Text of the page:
Questions on Management - Essay Example A case in point can be drawn from the lawsuit involving the Bank of America versus the City and County of San Francisco. In this case, the Bank of American seeks to annul ordinances passed by the city and county of San Francisco to protect consumers; the states are mandated by Congress to enact additional legislation especially with respect to consumer protection (Mitchell). The ordinances prohibit financial institutions (all banks, industrial loan companies and savings associations) from charging ATM fees to non-depositors. According to the cities, an ATM charge on non-depositors is punitive to consumers and weakens competition in the banking industry at the local state level (Bank of America). In this case, congestion in smaller banks makes the smaller banks to lose clientele to bigger banks that operate many ATMs in the city. Conversely, the Bank of America argued that the above-mentioned ordinances were disadvantageous as they impaired its operations. Ultimately, the Bank of Amer ica disputed the city’s contention because the city’s characterization of the ATM market was faulty. Unfortunately, the district court ruled in favor of the bank with the city falling on the losing end. According to the District Court, the savings clause in the Electronic Fund Transfer Act does not grant the cities permission to regulate fees charged on ATMs as a measure to protect the consumers. In addition, the court also ruled that Home Owners' Loan Act (HOLA) and Office of Thrift Supervision's (OTS) regulations gave savings banks the legal permission to charge ATM fees on consumers (Bank of America). †¢ Among the issues which have come to the fore are those concerning the attempts of states to enact laws which main purpose is to protect those who live within these states. The laws that have been enacted most often have tended to be overridden by the financial regulatory agencies in the name of implementing federal laws (Mitchell). Since the American Constituti on states that all the laws that are passed at the federal level are supreme to those passed at the state level, many of the agencies have used these laws as an excuse to frustrate any laws that have been passed at the state level for the benefit of the citizens. In contrast, these agencies have developed a culture of helping banks (especially national banks) to establish their dominance over their rivals at the state level. In fact, the lawsuit involving the Bank of America versus the City and County of San Francisco indicates clearly that the HOLA and OTS regulations override the ordinances. The District Court also ruled that the National Bank Act and the regulations of the Office of the Comptroller of the Currency (OCC) are supreme to the ordinances passed by the city and county of San Francisco. Federal law annuls state law both directly (by stating preemption in explicit terms) and indirectly (by leaving no room for state regulatory control). A state law may also be annulled if it is established that its execution is in contravention of a preexisting federal law. In such cases, the federal law normally preempts the state law as the application of both laws is always deemed inadvertently impossible under the provisions of the constitution; therefore, it is clear that the federal regulations

Saturday, November 16, 2019

Urbanization: An analysis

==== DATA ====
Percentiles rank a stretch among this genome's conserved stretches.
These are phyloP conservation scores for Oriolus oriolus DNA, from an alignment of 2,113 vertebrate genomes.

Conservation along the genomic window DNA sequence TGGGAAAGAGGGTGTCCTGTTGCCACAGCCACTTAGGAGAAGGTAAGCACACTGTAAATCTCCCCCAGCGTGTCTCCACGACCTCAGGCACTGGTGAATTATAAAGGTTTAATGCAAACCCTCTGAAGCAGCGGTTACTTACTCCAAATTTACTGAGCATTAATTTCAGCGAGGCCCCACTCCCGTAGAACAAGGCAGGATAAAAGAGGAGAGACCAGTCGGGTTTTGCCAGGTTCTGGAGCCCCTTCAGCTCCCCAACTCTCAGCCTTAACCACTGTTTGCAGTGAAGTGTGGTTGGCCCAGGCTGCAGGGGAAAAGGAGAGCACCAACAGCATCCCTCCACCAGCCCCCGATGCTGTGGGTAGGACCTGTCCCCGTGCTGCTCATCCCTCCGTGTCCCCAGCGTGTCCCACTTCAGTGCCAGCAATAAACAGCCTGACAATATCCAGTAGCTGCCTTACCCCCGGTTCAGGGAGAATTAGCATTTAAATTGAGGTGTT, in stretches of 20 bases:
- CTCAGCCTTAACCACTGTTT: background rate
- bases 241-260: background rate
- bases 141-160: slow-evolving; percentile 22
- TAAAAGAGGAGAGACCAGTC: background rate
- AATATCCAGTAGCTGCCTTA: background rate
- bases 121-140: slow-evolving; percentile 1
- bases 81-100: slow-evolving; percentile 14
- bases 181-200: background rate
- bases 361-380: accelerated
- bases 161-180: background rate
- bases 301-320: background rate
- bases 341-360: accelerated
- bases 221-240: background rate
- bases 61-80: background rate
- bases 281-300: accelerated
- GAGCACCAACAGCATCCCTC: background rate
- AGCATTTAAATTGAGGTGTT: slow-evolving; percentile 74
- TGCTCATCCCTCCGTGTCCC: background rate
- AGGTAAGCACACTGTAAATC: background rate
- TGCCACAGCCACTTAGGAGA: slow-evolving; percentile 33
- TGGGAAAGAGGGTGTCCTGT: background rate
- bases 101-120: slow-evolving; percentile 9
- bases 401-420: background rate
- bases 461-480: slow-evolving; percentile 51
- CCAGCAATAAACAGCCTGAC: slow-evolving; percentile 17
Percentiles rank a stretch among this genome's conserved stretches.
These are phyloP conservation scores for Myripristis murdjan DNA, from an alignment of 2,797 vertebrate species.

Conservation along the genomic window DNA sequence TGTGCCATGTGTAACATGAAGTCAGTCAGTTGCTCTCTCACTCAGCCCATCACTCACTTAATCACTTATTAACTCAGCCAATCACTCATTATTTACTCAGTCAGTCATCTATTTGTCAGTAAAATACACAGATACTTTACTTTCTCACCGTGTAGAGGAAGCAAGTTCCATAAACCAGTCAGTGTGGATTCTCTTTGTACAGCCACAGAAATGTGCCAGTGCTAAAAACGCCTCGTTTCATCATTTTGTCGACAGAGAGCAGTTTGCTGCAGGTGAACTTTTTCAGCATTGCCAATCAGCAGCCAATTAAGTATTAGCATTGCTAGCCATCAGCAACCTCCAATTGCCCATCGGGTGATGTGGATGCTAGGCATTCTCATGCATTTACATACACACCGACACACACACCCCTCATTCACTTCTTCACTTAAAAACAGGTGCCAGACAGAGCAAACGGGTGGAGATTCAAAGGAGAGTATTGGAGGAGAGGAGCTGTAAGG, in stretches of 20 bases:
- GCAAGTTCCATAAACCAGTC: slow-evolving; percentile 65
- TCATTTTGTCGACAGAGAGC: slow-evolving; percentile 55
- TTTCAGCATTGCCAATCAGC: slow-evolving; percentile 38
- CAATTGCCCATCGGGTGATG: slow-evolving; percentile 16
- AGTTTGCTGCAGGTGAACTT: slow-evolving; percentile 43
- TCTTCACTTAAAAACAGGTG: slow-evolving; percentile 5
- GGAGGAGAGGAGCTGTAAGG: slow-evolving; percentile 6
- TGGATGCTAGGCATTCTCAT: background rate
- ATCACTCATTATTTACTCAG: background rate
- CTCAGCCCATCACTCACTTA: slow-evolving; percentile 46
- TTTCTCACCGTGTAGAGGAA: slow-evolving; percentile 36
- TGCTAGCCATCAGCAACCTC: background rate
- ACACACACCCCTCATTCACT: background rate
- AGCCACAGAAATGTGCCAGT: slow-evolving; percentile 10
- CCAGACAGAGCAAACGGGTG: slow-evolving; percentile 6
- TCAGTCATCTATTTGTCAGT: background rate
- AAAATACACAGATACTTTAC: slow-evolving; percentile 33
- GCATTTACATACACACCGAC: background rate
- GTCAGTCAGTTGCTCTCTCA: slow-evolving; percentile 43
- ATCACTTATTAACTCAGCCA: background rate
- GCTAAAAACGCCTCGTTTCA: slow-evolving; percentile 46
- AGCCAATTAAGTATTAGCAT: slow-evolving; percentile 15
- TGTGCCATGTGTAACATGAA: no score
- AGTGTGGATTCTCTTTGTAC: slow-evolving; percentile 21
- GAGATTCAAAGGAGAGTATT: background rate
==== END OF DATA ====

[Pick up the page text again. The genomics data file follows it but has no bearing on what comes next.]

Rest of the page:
Urbanization: An analysis 2.1 Urbanization 2.1.1 Current discourse in urbanization concept Urbanization is growing in most part of the world in line with technological discovery and human civilization. The rapid urbanization began at England’s industrial capitalism (Clark, 1998) at the end of 18th century and it spread rapidly after the use of coal for the industry primary raw material and a better transportation system (Hall, 1994). In developing world, urbanization started in 1950 after the Second World War (Crenshaw, 1991) and it is growing everywhere now especially in Africa and Asia. United Nation’s report indicated that by 2050, most population will be concentrated in cities and towns of developing countries. By this year, if Africa and Asia continue their current rapid growths, 50 percent of the population will live in urban areas and in 2010 it is predicted that the urban population is higher than the rural one (figure 2.1) Figure 2.1 Urban and rural population of the world, 1950 2030 (Source: Junaidi, 2006) There are four existing definitions for urbanization concept that mostly be the attention of urban planners. First, urbanization is seen as a process in which there have occurred transferring ideas and practices from urban areas into surrounding hinterlands. Second, urbanization is viewed as the increase both in behavior and problems considered to be urban types of rural area. The third, urbanization is related with the process of population concentration in which it is found the increasing ratio of the urban population to the total population (Phren. K. P, 1962) and the fourth, urbanization is seen as the combination of densification or the increase of density of people and building unit and the outward spread of people and built areas (Forman, T. However, all of these definitions are interelated that all the urban planner needs to consider them in urban planning process integratedly. There are many related concepts involved from these in defining urbanization definition. From economic point of view, urbanization tend to connect it with labor division; demography related with density and population size, sociologic regarding to the way of living, and the last is geography from characteristics of the built up environment (Crenshaw, 1991). However, most analysts agree that demography is the basic criterion in differentiate urban and rural area (Clark, 1998, White, 1994, UNECA, 1968) because the population growth, including population density change, are the most quantified way to see the growth of an area. The most common example is United Nation that also uses the population size to standardize the urban localities and city among the nations. Mostly literatures argue that the driving force for urbanization is economic reason (Clark, 1998; Crenshaw, 1991, Jeremias, 1988), but there is a difference in the background of which. In developed world, rapid urbanization occurred because of industrial revolution, capitalism, and the invention of technology and a better transportation system while in developing countries, urbanization tend to occur because of economic imperial. The developing countries’ cities were previously prepared for supporting the economic interest of the powerful regime to earn money, to expand and control foreign trade, to create new markets for products and to acquire raw materials and cheap labor (Crenshaw, 1991). Many specific reasons for the driving force of urbanization and the traditional literature categorized them as push and pull factors. The push factor occurred because of the pressure of poverty problem and environment degradation in rural area. The poverty occurs because of limited job opportunities, limited land for agriculture and other natural resources limitation. The pull factor is related to the attraction of urban area for a better life. It is often related to a wider job opportunity, higher economic growth, better services and modern facilities (Baiquni, 2004). From this pull and push factors, it could be seen the disparities between urban and rural area are the main reason making more and more population concentrated in urban area. 2.1.2 Urbanization determinant The proximate determinants of urban growth can be grouped into three categories: firstly, the total population; secondly, rapid economic growth; and the third, percentage of built up area and areal extend (White, 1994). Population size The more population size of an area, the more urbanized it will be and it is positively related to the growth of urbanization (Rogers, 1982). The increasing of population size is caused by both migration and mortality. Migration flows occur because of employment availability in nearby cities and towns, ethnic connections in particular cities, the roads development and the accessibility of transportation (Connell et al, 1976). Some researches stated that the economic imbalance resulting wage disparities in urban and rural is a major reason for high levels of rural-to-urban migration. The size of population in urban area will be in line with the needs of water for these urban dwellers. Economic growth It appears that rapid economic growth related to urbanization (Becker Morrison 1988, Preston, 1979) that the urbanization level of an area can be marks by its rapid economic growth. Mostly in urban area people do not work in agriculture sector as in rural area, but in service and manufacture. The manufacture developments in urban area have triggered the employment opportunities for rural people to come, and a higher wage offered by manufacture sectors compared to the agriculture ones results in a better economic condition and quality of life. The quality of life will also influence to the water consumption quantity and quality. Percentage of built up area The urban characteristic can be seen from the density of people and the increase of building units. The sign is can be seen from the reduction of green spaces or the changing from low to high-rise apartment buildings. Other sign of urbanization is the city grows by expanding outward. Cities may also urbanize by rolling over suburbs, and suburbs urbanize by rolling over farmland or natural land (Crenshaw, 1991). The changing of landsape by built up environment will be related with the number of recharge area and wastewater quantity that will influence the groundwater. 2.2. Groundwater system on earth Groundwater constitutes about 98 percent of water on earth and both its storage and flow is one of the key elements of natural water systems (Foster, S, 1998). This fact makes groundwater an essential element to human life and economic activities. The details about groundwater hydrology are beyond the scope of this discussion, but a general overview will be presented. Figure 2.2. Hydrology Cycle Source: Groundwater is water located beneath the ground surface in soil pore spaces and including one component of the earth’s water cycle. The water cycle is called the hydrologic cycle and it involves the movement of water as rain, snow, water vapor, surface water and groundwater. The earth’s water is constantly circulating from the earth’s surface up into the atmosphere and back down again as precipitation. When rain falls, a part of it infiltrates the soil. A proportion of this water will be taken up by plants while some will infiltrate more deeply, accumulate above an impermeable bed, saturate the pore space of the ground, and finally form an underground reservoir. This underground reservoir is called an aquifer, a place from which significant quantities of water can be abstracted for human needs. An aquifers productivity to store and transmit water are not the same, it depends on the fundamental characteristic of its constitute. Some of which are granular sediment such as sand, cement sediment such as sandstone and limestone, rock and fracture rock. The ground above an aquifer through is called the vadose zone; it is where the excess rainfall passed vertically. The level to which the ground is fully saturated is known as the water table. The nature, the occurrence of groundwater and the movement of water trough groundwater system is shown in the figure 2.2. 2.3 Urbanization and groundwater resources 2.3.1 Current Discourse Urbanization has been recognized as a trigger of social and environmental problems (Dogan Kasarda 1988, Timberlake 1985). The rapid expansion in groundwater exploitation of many industrialized nations occurred during 1950–1975 while in in most parts of the developing world it occurred during 1970–1990 (Zektser Margat 2003). The groundwater is estimated to provide at least globally 50% of current potable water supplies; 40% of the demand from industries, and 20% for water use in irrigated agriculture (Foster, 1998). These proportions vary widely from country to country and within countries depending on human activities on it. The groundwater is generally the main water resource to be tapped for urban dweller needs if a city has productive aquifers (Minciardi, 2007; Somma. 1997; Hiscock, 2002). This is because the groundwater has an excellent natural quality with significant savings in treatment costs compared to other surface water source. Other reason is because groundwater is a more secure source of water supply during long dry periods compared to the surface water resources (Clark, 1998, Ohgaki, 2007). Groundwater is also a suitable for public supply and independent private use, especially during the early stages of development (Foster, 1998). Two common methods for urban aquifer exploitation are by hand-dug wells and drilled boreholes (Foster, 1998). Hand-dug wells are usually less than 20 meters depth with diameters of 1 meter or more. In this method, the water is usually abstracted manually or by small pumps. The water supply boreholes are mechanically drilled, usually having smaller diameter than hand-dug wells, but much deeper ranging from 20 to 200 meters or more in depth. These two methods if developed in uncontrolled manner will cause groundwater depletion as it has occurred in many urban cities over the world (Ohgaki, 2007; Minciardi, 2006; Foster.S.S.D, 2001). 2.3.2 Urbanization impact to groundwater resources It has been identified that urbanization results in aquifer depletion, saline intrusion, and land subsidence, changing patterns and rates of aquifer recharge and affecting the quality and quantity of groundwater (Foster, 1998, White, 1994, Ohgaki, 2007, Minciardi, 2006). In this discussion the overall focus will be on the depletion of groundwater quantity related urbanization. Figure 2.2. Urban development and its impact to water resources Source: (Foster, 1998) From the figure above, it could be seen the urban development and its impact on the changing of urban groundwater. In the beginning, all cities evolve from small settlements; formal or informal. In this stage, the city dwellers can abstract groundwater using shallow well and boreholes as the groundwater is still abundant. As the infrastructure for wastewater either has not been adequate yet or less than the population needs, the wastewater starts discharging to the ground and starts to pollute the groundwater supply. When the town becomes city, the need of water supply is getting higher resulting from rapid urban population growth in contrast with the decline of groundwater supply. As the result, the well is deepened and there has been occurrence of land subsidence because of more urban dwellers do this deepening. The wastewater is still continuing to pollute the groundwater. The city then expands in line with the urbanization trend resulting to more water needed, more contaminant enters groundwater system and water table rises beneath the city. The urban dwellers start abandons their groundwater resources while the groundwater exploitation of hinterlands area as the alternate sources are getting higher. Because of the storage capacities of most aquifers are large, there is often a major time lag before the problems of groundwater depletion, water table rise and groundwater pollution becomes fully apparent (Foster, 1998). Further, there is increasing water supply scarcity with higher marginal costs for urban water supply. At the end, the traditional use groundwater that is low cost, minimally treated, and abundant for public water supply in urban areas is being threatened. Groundwater depletion The abstraction of groundwater has proved to be the cause of a qualitative decline in water levels. If abstraction is limited, the water level will be stabile at a new equilibrium. However, if occurs either a heavy or and concentrated groundwater withdrawal until it exceeds the local recharge, the water level may continue to decline over many years. As the result, there will be spreading of depress water level, land subsidence, water quality deterioration, sea water intrusion, up-coning and induced leakage of polluted water from the surface (Foster, 1998; Wangsaatmaja, 2006; Braadbaart, 1997) Mostly the problems and causes of aquifer depletion and contamination are clear while immediate solutions are not. General solutions involve some combination of increased recharge rate, reduced consumption rate, efficiency gains, and reduced or eliminated contaminant sources (Vo, 2007, Venkatesh Dutta, Foster.S.S.D, 2001). For example, reducing the velocity of runoff and providing time for recharge could enhance groundwater supplies significantly and at the same time reduce land-based sources of pollution to receiving waters. Land subsidence Land subsidence occurs for a variety reasons, but natural and manmade groundwater abstraction is one of the most contributor to this condition. The remedying efforts of the land subsidence impact involve a high economic cost (Foster, 1998). It is because differential subsidence damages roads, buildings, and other surface structures and it can seriously disrupt underground services such as water mains and water pipelines, sewers, cable conduits, tunnels, and subsurface tanks. In cities located on flat topography, subsidence can disrupt the drainage pattern of rivers and canals and can increase the risk of flooding. The land subsidence effects can be more serious in coastal areas because it can increase the risk of inundation (Hiscock, 2002). Saline intrusion The uncontrolled aquifer exploitation will impact on saline intrusion and it is usually occurs in coastal area. When the groundwater levels fall, the water flow direction change occurs. For thin and alluvial aquifers, this condition results in the formation of wedge shaped pattern and but in the thicker ones, salinity inversions often occur with intrusion of sea water in near-surface aquifer and fresh groundwater in deeper area. Once salinity has diffused into the pore water, its elution will take decades or centuries. Induced pollution Uncontrolled exploitation has consequences to contaminate the deeper aquifer. This induced pollution is caused by inadequate well construction, vertical pumping-induced, and sewage. Some rapidly developing cities have provided mains sewerage and generate large volumes of wastewater but this wastewater is normally discharged untreated or with minimal treatment to surface watercourses. It especially occurs in more arid climates (Anderson, 1987). 2.4 Urbanization Impact on groundwater management policy Although groundwater is the source of drinking water for most people, it is often ignored and taken for granted in urban planning program. The problem was expressed this way by the US Water Council in 1980: â€Å"The role of groundwater in water supply often has been slightenend in the past, one reason being believed that groundwater couldnot be adeqately evaluated in terms of avalibility, chemical quality, economics, or injuctive supply with surface water resources. However, substantial progress in groundwater analitical capability in recent years has made the resources more amanable to rational planning and management operation† (US Water Council in Grigg, 1996) Urban groundwater problems evolve over many years or decades as the result of slow the respond to most groundwater problem. The groundwater depletion and pollution problem are usually solved in incremental way by abandoning the shallow wells and replacing them with deeper boreholes to the aquifer (Grigg, 1996). However, this approach may only provide a temporary solution and if the urban planners continue this method, the groundwater supply will be in more stress condition. Therefore, the more comprehensive and sustainable groundwater planning and management approaches are needed to be developed (Tellman). 2.4.1 Groundwater Management Many literatures define groundwater management differently. Some emphasizes on the technical aspect such as engineering and hydrology, some are the process of managing and some others are the combination of them. However, the common similarity is on their objective that groundwater management is prepared to ensure that groundwater resources are managed in a fair, equitable and sustainable manner (Hiscock, 2002; Ohgaki, 2007; Minciardi, 2006;Venkatesh Dutta). Groundwater management can be defined as a number of integrated actions related to both natural and managed of groundwater pumping and recharge to achieve the long-term sustainability. California government in 2003 DWR Bulletin 118 2003 defines groundwater management as a set of activities including the planned and coordinated monitoring, operation, and administration of a groundwater basin or portion of a groundwater basin with the goal for long term sustainability of the resource. As the result, the groundwater management involves a number of engineering disciplines including survey and monitoring, geological interpretation, hydrological assessments, hydrogeological modeling, chemical and geochemical assessments and optimization. Groundwater management also deals with a complex interaction between human society needs and physical environment and it presents a difficult problem of policy design (Foster.S.S.D, 2001; Somma, 1997). For example, aquifers are exploited by human decisions for sustaining their lives and overexploitation cannot always be defined in technical terms, but as a failure to design and implement adequate institutional arrangements to manage people who exploit the groundwater resource. Common pool resources have been typically utilized in an open-access framework because of the characteristics of groundwater resources (Somma, 1997). When no one owns the resources, the users do not have any obligation to conserve for the future, and as the result, self-interest of individual users leads them to overexploitation. Groundwater management is a debated issue with very few examples of effective action on groundwater resources. However there some approaches that several studies concluded them as a successful groundwater methods, for example, sustainable groundwater development and management in the overexploited regions is treated by combining artificial recharge to groundwater and rainwater harvesting; management of salinity ingress in coastal aquifers; conjunctive use of surface water and groundwater; water conservation by increasing water-use efficiency; regulation of groundwater development.. Further, there also innovative methods of recharging the groundwater and storing water in floodplain aquifers along the river banks to enhance the ultimate irrigation potential from groundwater. The following four steps are essential for most groundwater management cases. Firstly, there must be regular and accurate assessment of actual groundwater use in both rural and urban areas to correlate with recharge and extraction. Secondly, expansion should be strictly monitored. Thirdly, separation of feeders for domestic and agricultural power and the fourth, ways must be explored to empower and entrust the communities to manage the groundwater uses. Development of groundwater management is usually begun by an assessment of groundwater problems and management issues, a compilation of groundwater management tools, an identification of action to address issues and problems, selection of the management plan and a discussion of implementation aspects of the plan. Mostly, the suitable groundwater management approaches are identified at the local water agency level and directly resolved at the local level. However, the State also has role in providing technical and financial assistance to local agencies for their groundwater management efforts. The Department publishes a regulatory framework for groundwater management to ensure that the groundwater resources are maintained and used in an orderly, equitable, and sustainable manner. If groundwater management is obeyed and the problem cannot be directly resolved at the local agency level, there is usually an additional actions such as enactment by local governments or decisions by the cou rts. 2.4.2 Sustainable groundwater management Groundwater is an important source of clean drinking water in many areas because of its characteristics, but mostly a sustainable management has not yet been established for this resource. Natural water bodies have become the place for storing human activities products, such as wastewater and other industrial pollution, causing little natural water storage capacity left. The sustainable groundwater management needs to involve a larger management system including the development of alternative surface water supplies, reallocation among economic uses of water, and regulatory limits on abstraction. Like other water resources management and other environment issues, all elements of active aquifer management must involve stakeholder participation and whole basin analysis. It means that sustainable groundwater management should take place on various levels, starting from the localized borehole owner and user to the regional aquifer, basin and catchment area. At the end, the groundwater development will much depend on management principles applied by Local authorities, Government and Inter Governmental development planning and management strategies. By taking appropriate measure, sustainable groundwater management development can be built. In urban planning practice these measures tend to reduce sewer overflows, improve the quality of treatment plant effluent and prevent falling water tables in areas around towns, cities, and the hinterlands. 2.4.3 Major approaches in sustainable groundwater management The literature generally literatures found that the approaches for sustainable groundwater management are divided into spatial and a-spatial approaches as below. The most common similarity in these approaches is that one method cannot stand alone but must be integrated and connected with other disciplines and other sectors. Integrating sustainable groundwater in spatial planning and management a.1) The use of `Hydrological Design Principles This approach involves zoning related to the catchment planning approach, the location approach, and buffering approach. The `Hydrological Design Principles as a basis for making spatial planning decisions or design of land use patterns is the most common approaches for groundwater management. The Catchment Planning Approach objectives are both to adjust land uses or activities with environmental requirements in the catchment area or drainage basin and to prevent peak discharges. This is implemented by allocating land use profiles to each catchment area and by taking account to maintain or increase the catchment areas’ water storage capacity. The attention to be paid is to both water quality and quantity aspects, which are to be managed with the most important goal for achieving an ecological balance with the land use activities. The Location Approach’s aims are to order the various land uses and activities within each catchment area so that the affect occurs is as little as possible to each of them. In this approach, the land uses that have greater demands on water quality are located upstream of more polluting ones, while the more vulnerable uses is located in areas of groundwater seepages. The clean land use activities are placed in the infiltration areas. The Buffering Approach is used to give chance the land uses with incompatible environmental requirements to co-exist. A well-known example at the local level is the hydrological buffering of natural sites from surrounding agricultural land. This can be achieved through appropriate design and management measures that can be implement in a relatively easy and quick manner. a.2) Integrating land use activities, groundwater systems and the environment The approaches are by water storage, habitat creation and natural water treatment combined with new urban development. In many places where the abstraction of drinking water causes damage to nature, water may be abstracted elsewhere instead, for example is in the hinterlands of that area. In some cases, groundwater abstraction should be stopped regarding to riverbank filtration. Water from the river can be pumped into the ground under the banks and later abstracted when it has been sufficiently filtered by passing through the sand and clay in the sub-soil. Raising storage capacity in the river basin through habitat creation, landscaping and establishing outdoor recreation areas are also other approaches for this method. The groundwater system had double function for human life. a.3) Ensuring enough room for water: Catch water where it falls It is mostly done in the areas around the main rivers or flood prone area. It can be in line with habitat protection because the raising the water storage capacity by lowering the ground level of the river or moving back the dikes back offer opportunities for nature development. The widening ditches and raising the drainage level can increase the water storage capacity. As the result, more room for water and the rainwater can be infiltrated into the soil instead of being drained away as quickly as possible to the sewer. An advantageous effect of giving water more room is the greater opportunity it presents to make use of natural filtration and water purification processes. a.4) Controlling subsurface contaminants load and ensuring sufficient clean water Water pollution problems can be partially minimized or controlled by delineating source protection zones around major groundwater catchment areas. On the other hand, there are some related approaches such as firstly; appropriate planning provisions or mitigation measures to reduce contaminants load in particular areas, especially where aquifer is highly vulnerable. Secondly, to moderate the subsurface contamination to acceptable levels by considering the vulnerability of local aquifers to pollution, land use planning to reduce potential pollution sources. Thirdly by selecting controls over effluent discharges and other existing pollution sources and the fourth is by planning waste water treatment or landfill disposal sites regarding to groundwater interests and impacts. Integrating sustainable groundwater in a-spatial planning and management b.1) Institutional management To improve groundwater management, a strong institutional framework is prerequisite. Regarding to groundwater characteristics, an ideal institutional framework should to include legislation to provide clear definition of water use rights that is separate from land ownership. It could be implemented through granting of licenses and tax for groundwater exploitation in a specified manner. Other approach is by regulating and supervising the discharge of liquid effluents to the ground, the land disposal of solid-wastes, and other potentially polluting activities with a need legal consent or planning approval. Some literatures also presented about the behavior change and prospectus in groundwater that is believed can be last longer than the technical approaches. b.2) Demand side management Groundwater management not only requires adequate assessment of available resources and hydrogeology by understanding of interconnection between surface and groundwater system, but also actions required for proper resource allocation and prevention of the adverse effects of uncontrolled development of ground water resources for short and long term. One of the important strategies for this is a-spatial sustainable management of groundwater by regulating the groundwater development in critical areas using demand side approach. Management of demand means managing efficiency of water use, interaction among economic activities that is adjusted with water availability. In demand side management, socio economic dimension plays an important role that it also involves the managing the users of water and land. It is because the regulatory interventions in demand side management such as water rights and permits and economic tools of water pricing will not be successful if the different user groups are not fully involved. As the result, for achieving effective management of groundwater resources, there is a need to create awareness among the different water user groups and workout area specific plans for sustainable development. From among these two characteristics, it can be concluded that there are two emerging broad types of management approaches for groundwater. Firstly, approaches including tools such as power pricing, subsidies for efficient technologies, economic policies discouraging water intensive crops, etc. Secondly, approaches dealing with specific aquifers on the basis of command and control management through a resource regulator. Whichever approach is adopted, the development and management of these resources must be based on an adequate knowledge of a clear comprehensive situation of groundwater aquifer system and its replenishment. Contents CHAPTER II 1 URBANIZATION AND GROUNDWATER PLANNING 1 2.1 Urbanization 1 2.1.1 Current discourse in urbanization concept 1 2.1.2 Urbanization determinant 3 a) Population size 3b) Economic growth 3c) Percentage of built up area 42.2. Groundwater system on earth 4 2.3 Urbanization and groundwater resources 5 2.3.1 Current Discourse 52.3.2 Urbanization impact to groundwater resources 6a) Groundwater depletion 8b) Land subsidence 9c) Saline intrusion 9d) Induced pollution 92.4 Urbanization Impact on groundwater management policy 9 2.4.1 Groundwater Management 102.4.2 Sustainable groundwater management 122.4.3 Major approaches in sustainable groundwater management 12a) Integrating sustainable groundwater in spatial planning and management 13a.1) The use of `Hydrological Design Principles 13a.2) Integrating land use activities, groundwater systems and the environment 13a.3) Ensuring enough room for water: Catch water where it falls 14a.4) Controlling subsurface contaminants load and ensuring sufficient clean water 14b) Integrating sustainable groundwater in a-spatial planning and management 15b.1) Institutional management 15b.2) Demand side management 15